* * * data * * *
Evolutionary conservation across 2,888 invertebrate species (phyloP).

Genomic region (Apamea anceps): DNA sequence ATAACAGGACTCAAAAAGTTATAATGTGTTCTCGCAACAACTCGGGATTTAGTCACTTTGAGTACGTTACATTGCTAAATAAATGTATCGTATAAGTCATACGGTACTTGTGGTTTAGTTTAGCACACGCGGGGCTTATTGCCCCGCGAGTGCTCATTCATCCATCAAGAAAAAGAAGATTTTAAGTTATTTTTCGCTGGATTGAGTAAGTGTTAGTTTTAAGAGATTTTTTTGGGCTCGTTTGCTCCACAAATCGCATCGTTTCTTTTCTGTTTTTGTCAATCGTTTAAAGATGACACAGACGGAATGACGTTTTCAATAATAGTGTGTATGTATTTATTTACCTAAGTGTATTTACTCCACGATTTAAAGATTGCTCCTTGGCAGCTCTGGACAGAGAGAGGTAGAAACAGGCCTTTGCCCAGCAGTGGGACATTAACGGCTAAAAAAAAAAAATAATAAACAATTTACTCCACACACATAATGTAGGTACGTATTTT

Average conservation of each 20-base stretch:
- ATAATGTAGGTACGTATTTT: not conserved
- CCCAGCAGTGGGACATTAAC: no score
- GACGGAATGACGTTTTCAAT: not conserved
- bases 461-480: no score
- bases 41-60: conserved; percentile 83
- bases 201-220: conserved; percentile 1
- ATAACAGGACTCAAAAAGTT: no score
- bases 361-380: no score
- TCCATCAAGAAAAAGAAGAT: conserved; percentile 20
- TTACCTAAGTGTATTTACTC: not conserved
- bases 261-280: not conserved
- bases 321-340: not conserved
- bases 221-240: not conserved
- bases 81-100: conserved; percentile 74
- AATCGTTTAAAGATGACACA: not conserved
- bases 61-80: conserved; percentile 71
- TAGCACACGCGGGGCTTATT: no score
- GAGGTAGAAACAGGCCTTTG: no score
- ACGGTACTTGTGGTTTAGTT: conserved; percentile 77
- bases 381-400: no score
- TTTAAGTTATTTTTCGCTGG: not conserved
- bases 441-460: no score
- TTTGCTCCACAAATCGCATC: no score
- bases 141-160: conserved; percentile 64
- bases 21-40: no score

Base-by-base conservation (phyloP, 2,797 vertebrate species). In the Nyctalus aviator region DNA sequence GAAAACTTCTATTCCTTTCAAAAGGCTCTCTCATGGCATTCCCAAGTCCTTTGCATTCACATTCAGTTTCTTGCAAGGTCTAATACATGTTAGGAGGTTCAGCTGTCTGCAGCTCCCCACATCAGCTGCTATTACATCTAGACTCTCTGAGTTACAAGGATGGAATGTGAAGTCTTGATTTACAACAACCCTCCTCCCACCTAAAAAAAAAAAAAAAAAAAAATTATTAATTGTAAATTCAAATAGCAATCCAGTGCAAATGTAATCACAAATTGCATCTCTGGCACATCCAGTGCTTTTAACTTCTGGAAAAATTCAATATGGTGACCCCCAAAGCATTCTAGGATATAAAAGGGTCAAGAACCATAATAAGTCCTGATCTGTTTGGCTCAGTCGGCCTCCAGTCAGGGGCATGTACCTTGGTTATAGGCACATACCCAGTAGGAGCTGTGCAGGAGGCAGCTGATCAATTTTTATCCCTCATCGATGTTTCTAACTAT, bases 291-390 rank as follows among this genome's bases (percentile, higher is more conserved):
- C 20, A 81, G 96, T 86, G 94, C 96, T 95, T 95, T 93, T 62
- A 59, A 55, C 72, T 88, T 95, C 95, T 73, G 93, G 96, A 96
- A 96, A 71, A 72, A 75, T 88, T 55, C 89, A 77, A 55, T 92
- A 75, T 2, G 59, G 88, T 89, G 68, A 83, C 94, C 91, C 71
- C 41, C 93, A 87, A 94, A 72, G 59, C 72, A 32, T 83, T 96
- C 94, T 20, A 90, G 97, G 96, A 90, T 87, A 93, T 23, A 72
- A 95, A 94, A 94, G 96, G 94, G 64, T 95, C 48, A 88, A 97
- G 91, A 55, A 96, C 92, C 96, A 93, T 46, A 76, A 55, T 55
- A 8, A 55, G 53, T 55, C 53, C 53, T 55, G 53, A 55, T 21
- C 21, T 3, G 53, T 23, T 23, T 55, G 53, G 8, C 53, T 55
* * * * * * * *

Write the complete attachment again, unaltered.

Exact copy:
Evolutionary conservation across 2,888 invertebrate species (phyloP).

Genomic region (Apamea anceps): DNA sequence ATAACAGGACTCAAAAAGTTATAATGTGTTCTCGCAACAACTCGGGATTTAGTCACTTTGAGTACGTTACATTGCTAAATAAATGTATCGTATAAGTCATACGGTACTTGTGGTTTAGTTTAGCACACGCGGGGCTTATTGCCCCGCGAGTGCTCATTCATCCATCAAGAAAAAGAAGATTTTAAGTTATTTTTCGCTGGATTGAGTAAGTGTTAGTTTTAAGAGATTTTTTTGGGCTCGTTTGCTCCACAAATCGCATCGTTTCTTTTCTGTTTTTGTCAATCGTTTAAAGATGACACAGACGGAATGACGTTTTCAATAATAGTGTGTATGTATTTATTTACCTAAGTGTATTTACTCCACGATTTAAAGATTGCTCCTTGGCAGCTCTGGACAGAGAGAGGTAGAAACAGGCCTTTGCCCAGCAGTGGGACATTAACGGCTAAAAAAAAAAAATAATAAACAATTTACTCCACACACATAATGTAGGTACGTATTTT

Average conservation of each 20-base stretch:
- ATAATGTAGGTACGTATTTT: not conserved
- CCCAGCAGTGGGACATTAAC: no score
- GACGGAATGACGTTTTCAAT: not conserved
- bases 461-480: no score
- bases 41-60: conserved; percentile 83
- bases 201-220: conserved; percentile 1
- ATAACAGGACTCAAAAAGTT: no score
- bases 361-380: no score
- TCCATCAAGAAAAAGAAGAT: conserved; percentile 20
- TTACCTAAGTGTATTTACTC: not conserved
- bases 261-280: not conserved
- bases 321-340: not conserved
- bases 221-240: not conserved
- bases 81-100: conserved; percentile 74
- AATCGTTTAAAGATGACACA: not conserved
- bases 61-80: conserved; percentile 71
- TAGCACACGCGGGGCTTATT: no score
- GAGGTAGAAACAGGCCTTTG: no score
- ACGGTACTTGTGGTTTAGTT: conserved; percentile 77
- bases 381-400: no score
- TTTAAGTTATTTTTCGCTGG: not conserved
- bases 441-460: no score
- TTTGCTCCACAAATCGCATC: no score
- bases 141-160: conserved; percentile 64
- bases 21-40: no score

Base-by-base conservation (phyloP, 2,797 vertebrate species). In the Nyctalus aviator region DNA sequence GAAAACTTCTATTCCTTTCAAAAGGCTCTCTCATGGCATTCCCAAGTCCTTTGCATTCACATTCAGTTTCTTGCAAGGTCTAATACATGTTAGGAGGTTCAGCTGTCTGCAGCTCCCCACATCAGCTGCTATTACATCTAGACTCTCTGAGTTACAAGGATGGAATGTGAAGTCTTGATTTACAACAACCCTCCTCCCACCTAAAAAAAAAAAAAAAAAAAAATTATTAATTGTAAATTCAAATAGCAATCCAGTGCAAATGTAATCACAAATTGCATCTCTGGCACATCCAGTGCTTTTAACTTCTGGAAAAATTCAATATGGTGACCCCCAAAGCATTCTAGGATATAAAAGGGTCAAGAACCATAATAAGTCCTGATCTGTTTGGCTCAGTCGGCCTCCAGTCAGGGGCATGTACCTTGGTTATAGGCACATACCCAGTAGGAGCTGTGCAGGAGGCAGCTGATCAATTTTTATCCCTCATCGATGTTTCTAACTAT, bases 291-390 rank as follows among this genome's bases (percentile, higher is more conserved):
- C 20, A 81, G 96, T 86, G 94, C 96, T 95, T 95, T 93, T 62
- A 59, A 55, C 72, T 88, T 95, C 95, T 73, G 93, G 96, A 96
- A 96, A 71, A 72, A 75, T 88, T 55, C 89, A 77, A 55, T 92
- A 75, T 2, G 59, G 88, T 89, G 68, A 83, C 94, C 91, C 71
- C 41, C 93, A 87, A 94, A 72, G 59, C 72, A 32, T 83, T 96
- C 94, T 20, A 90, G 97, G 96, A 90, T 87, A 93, T 23, A 72
- A 95, A 94, A 94, G 96, G 94, G 64, T 95, C 48, A 88, A 97
- G 91, A 55, A 96, C 92, C 96, A 93, T 46, A 76, A 55, T 55
- A 8, A 55, G 53, T 55, C 53, C 53, T 55, G 53, A 55, T 21
- C 21, T 3, G 53, T 23, T 23, T 55, G 53, G 8, C 53, T 55